The report of the Cohen Commission, which invested the decline of sockey salmon in the Fraser River, released its report to the public today. The $25 million inquiry reviewed 3 million pages of evidence and 179 witnesses over the course of 2 years.
The salmon decline caused significant concern in B.C. because fisheries were closed for several years, despite favourable pre-season estimates. In 2009 only 1.4 million of an expected 10 million salmon returned to spawn.
The report was unable to identify any single cause for the decline, noting that the situation was complicated:
Some, I suspect, hoped that our work would find the “smoking gun” – a single cause that explained the two-decade decline in productivity. The idea that a single event or stressor is responsible for the 1992–2009 decline in Fraser River sockeye is appealing but improbable. Throughout the hearings
I heard that sockeye experience multiple stressors that may affect their health and their habitats and that can cause death at various stages of their life. Several witnesses emphasized the importance of considering the cumulative effects of these stressors rather than stressors in isolation…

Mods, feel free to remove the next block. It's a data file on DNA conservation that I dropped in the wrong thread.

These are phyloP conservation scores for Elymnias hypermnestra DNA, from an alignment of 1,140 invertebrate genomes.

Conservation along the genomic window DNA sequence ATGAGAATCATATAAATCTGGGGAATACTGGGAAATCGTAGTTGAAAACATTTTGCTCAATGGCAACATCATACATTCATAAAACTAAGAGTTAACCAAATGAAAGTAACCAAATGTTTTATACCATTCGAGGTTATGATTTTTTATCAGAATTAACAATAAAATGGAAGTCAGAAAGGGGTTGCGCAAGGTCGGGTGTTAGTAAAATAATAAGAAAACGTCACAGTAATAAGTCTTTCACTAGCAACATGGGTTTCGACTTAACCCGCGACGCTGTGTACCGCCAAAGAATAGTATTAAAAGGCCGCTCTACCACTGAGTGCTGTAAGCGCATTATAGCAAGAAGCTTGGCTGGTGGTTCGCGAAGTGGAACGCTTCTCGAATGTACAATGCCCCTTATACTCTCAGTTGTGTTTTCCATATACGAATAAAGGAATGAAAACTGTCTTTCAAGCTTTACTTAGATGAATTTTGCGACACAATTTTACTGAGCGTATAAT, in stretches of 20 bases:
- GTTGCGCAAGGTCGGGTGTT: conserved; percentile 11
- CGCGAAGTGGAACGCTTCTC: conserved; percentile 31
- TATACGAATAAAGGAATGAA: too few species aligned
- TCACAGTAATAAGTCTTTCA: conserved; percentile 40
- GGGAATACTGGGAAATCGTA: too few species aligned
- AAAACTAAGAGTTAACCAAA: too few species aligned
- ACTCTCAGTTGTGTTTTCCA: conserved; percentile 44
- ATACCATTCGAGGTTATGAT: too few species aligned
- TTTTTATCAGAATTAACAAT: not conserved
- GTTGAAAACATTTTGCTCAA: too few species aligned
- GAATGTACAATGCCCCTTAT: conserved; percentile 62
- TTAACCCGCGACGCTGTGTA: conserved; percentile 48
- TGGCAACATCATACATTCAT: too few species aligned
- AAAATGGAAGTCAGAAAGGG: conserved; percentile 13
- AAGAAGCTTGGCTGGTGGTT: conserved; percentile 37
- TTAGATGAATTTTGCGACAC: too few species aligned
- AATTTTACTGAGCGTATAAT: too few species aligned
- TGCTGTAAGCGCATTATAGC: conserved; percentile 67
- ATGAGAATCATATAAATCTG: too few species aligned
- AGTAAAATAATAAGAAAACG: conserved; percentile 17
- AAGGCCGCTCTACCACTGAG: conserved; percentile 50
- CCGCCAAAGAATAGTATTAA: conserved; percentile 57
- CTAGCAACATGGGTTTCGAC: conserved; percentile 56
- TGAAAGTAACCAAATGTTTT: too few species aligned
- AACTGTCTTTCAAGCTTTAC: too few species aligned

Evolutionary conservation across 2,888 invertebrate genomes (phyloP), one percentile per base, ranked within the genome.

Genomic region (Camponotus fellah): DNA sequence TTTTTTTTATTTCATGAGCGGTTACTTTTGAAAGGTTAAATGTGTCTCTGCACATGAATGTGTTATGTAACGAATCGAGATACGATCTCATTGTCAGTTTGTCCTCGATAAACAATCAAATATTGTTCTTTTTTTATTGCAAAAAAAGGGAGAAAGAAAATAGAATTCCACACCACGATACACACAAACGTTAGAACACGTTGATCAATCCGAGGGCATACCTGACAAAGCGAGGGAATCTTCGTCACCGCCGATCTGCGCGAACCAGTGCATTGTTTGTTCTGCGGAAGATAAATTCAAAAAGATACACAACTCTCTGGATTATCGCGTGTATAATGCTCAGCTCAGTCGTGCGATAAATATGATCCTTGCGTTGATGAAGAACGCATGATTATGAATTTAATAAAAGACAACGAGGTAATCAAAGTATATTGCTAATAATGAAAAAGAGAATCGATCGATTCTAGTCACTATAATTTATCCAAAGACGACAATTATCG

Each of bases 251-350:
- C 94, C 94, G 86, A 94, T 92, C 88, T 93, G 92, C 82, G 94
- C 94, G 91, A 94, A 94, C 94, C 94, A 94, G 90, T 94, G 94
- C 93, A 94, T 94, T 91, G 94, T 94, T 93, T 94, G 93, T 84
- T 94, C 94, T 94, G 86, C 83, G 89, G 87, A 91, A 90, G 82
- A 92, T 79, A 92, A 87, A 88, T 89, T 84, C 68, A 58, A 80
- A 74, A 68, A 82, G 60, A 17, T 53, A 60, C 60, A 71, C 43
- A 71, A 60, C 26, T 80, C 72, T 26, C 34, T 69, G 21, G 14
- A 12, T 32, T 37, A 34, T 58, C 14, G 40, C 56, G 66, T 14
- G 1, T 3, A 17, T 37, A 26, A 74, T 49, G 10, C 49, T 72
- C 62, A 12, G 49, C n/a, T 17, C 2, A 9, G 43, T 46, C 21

It is not, in my view, a matter of choosing one potential cause over another. The available evidence shows that stressors specific to the Fraser River (such as development along the river or contaminants in the water), as well as region-wide influences (such as marine conditions in the Strait of Georgia, Queen Charlotte Sound, or North Pacific Ocean), may have contributed to the long-term decline in productivity. Factors in the marine environment appear particularly implicated in the broad-based regional decline of salmon stocks. Regrettably, that is as far as the evidence takes me.
The report does provide 75 recommendations, including a freeze on net-pen salmon farms operating in the Discovery Islands until 2020.